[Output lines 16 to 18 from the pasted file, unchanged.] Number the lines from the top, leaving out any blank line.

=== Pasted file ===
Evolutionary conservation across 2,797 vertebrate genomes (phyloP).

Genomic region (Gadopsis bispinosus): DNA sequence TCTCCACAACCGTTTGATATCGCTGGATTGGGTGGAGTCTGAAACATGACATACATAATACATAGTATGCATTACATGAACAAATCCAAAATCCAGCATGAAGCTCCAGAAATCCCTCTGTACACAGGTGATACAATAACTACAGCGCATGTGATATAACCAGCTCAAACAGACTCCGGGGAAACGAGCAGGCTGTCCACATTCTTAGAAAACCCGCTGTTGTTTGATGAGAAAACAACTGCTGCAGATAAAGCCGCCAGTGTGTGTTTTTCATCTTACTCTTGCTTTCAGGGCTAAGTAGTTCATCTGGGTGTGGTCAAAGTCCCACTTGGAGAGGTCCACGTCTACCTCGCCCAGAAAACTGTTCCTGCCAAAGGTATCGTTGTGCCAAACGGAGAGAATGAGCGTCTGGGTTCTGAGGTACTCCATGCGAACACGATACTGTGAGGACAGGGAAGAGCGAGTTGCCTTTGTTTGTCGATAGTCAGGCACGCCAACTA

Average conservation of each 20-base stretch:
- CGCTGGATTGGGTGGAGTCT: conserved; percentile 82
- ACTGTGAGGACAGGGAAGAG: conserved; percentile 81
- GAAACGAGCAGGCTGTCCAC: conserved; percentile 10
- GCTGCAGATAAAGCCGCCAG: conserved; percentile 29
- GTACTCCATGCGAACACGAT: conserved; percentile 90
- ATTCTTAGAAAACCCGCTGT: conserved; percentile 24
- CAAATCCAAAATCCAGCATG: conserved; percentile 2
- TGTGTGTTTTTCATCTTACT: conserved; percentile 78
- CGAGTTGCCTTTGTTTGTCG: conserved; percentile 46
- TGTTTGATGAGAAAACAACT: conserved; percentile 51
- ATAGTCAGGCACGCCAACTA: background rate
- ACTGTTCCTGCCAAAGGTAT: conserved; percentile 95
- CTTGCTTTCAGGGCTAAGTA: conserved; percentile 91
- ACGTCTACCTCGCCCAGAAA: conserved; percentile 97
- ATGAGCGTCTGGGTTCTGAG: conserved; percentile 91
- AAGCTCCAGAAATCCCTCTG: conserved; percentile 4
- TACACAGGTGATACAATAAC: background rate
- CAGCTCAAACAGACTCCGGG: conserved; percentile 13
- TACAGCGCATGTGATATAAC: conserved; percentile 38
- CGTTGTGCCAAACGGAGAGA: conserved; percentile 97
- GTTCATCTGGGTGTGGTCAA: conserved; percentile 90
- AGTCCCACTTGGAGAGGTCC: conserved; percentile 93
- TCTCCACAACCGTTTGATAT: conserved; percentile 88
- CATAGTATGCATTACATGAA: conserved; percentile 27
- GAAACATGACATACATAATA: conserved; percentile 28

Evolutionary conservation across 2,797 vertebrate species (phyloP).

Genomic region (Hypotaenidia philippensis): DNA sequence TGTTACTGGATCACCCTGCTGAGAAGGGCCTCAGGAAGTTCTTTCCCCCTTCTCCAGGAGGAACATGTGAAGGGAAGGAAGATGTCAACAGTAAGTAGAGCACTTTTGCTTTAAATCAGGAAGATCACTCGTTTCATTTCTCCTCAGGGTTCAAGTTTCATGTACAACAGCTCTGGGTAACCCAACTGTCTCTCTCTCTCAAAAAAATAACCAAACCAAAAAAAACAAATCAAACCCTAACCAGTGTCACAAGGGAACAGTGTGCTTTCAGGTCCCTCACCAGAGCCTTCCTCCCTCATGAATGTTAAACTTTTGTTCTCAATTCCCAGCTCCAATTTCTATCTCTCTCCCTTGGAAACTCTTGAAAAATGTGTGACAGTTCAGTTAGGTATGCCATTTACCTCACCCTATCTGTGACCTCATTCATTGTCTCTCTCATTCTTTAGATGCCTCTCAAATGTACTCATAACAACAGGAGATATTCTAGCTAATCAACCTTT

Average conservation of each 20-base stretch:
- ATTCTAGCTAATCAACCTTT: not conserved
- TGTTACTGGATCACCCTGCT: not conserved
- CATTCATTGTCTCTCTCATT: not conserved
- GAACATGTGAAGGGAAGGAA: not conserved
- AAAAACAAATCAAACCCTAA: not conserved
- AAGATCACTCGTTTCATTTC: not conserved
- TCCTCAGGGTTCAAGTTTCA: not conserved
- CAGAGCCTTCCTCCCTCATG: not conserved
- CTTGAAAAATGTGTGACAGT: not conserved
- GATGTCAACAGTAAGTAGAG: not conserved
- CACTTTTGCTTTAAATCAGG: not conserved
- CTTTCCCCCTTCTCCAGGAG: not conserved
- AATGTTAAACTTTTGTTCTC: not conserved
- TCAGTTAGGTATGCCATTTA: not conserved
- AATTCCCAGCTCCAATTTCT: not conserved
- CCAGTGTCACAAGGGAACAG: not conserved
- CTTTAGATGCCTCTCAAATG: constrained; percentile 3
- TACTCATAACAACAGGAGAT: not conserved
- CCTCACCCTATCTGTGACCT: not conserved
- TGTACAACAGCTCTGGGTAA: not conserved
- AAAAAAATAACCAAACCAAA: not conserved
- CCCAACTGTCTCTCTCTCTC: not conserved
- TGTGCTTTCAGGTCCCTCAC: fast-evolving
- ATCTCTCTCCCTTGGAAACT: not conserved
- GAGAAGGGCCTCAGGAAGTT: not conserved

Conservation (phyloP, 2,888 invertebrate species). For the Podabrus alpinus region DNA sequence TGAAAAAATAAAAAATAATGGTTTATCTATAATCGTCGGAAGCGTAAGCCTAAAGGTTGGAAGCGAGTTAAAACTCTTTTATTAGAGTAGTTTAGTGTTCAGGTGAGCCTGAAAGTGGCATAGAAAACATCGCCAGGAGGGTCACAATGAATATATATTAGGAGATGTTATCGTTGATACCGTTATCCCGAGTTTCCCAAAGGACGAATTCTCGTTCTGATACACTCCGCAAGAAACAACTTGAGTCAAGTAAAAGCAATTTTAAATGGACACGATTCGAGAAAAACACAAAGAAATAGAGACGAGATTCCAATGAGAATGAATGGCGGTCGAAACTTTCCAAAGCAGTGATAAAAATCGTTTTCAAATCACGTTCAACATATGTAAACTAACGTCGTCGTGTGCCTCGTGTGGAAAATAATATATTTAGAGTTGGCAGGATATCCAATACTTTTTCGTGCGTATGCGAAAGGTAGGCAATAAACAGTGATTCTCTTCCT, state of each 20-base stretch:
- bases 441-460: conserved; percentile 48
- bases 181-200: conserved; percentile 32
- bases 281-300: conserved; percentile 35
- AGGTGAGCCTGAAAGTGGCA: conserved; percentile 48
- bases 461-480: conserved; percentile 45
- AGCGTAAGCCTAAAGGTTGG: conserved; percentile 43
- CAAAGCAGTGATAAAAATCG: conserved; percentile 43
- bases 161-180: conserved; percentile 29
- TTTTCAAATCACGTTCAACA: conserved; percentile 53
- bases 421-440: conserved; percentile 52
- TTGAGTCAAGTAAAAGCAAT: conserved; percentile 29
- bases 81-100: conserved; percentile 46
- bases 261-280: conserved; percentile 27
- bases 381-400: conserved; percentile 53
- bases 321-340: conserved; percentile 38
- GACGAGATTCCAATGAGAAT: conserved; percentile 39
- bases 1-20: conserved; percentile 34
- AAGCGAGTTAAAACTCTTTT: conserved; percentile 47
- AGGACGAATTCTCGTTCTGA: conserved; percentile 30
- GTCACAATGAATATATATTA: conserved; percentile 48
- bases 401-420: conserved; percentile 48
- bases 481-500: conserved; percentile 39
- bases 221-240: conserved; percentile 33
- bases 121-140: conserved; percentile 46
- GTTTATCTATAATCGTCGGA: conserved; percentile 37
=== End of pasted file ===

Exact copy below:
- CTTGCTTTCAGGGCTAAGTA: conserved; percentile 91
- ACGTCTACCTCGCCCAGAAA: conserved; percentile 97
- ATGAGCGTCTGGGTTCTGAG: conserved; percentile 91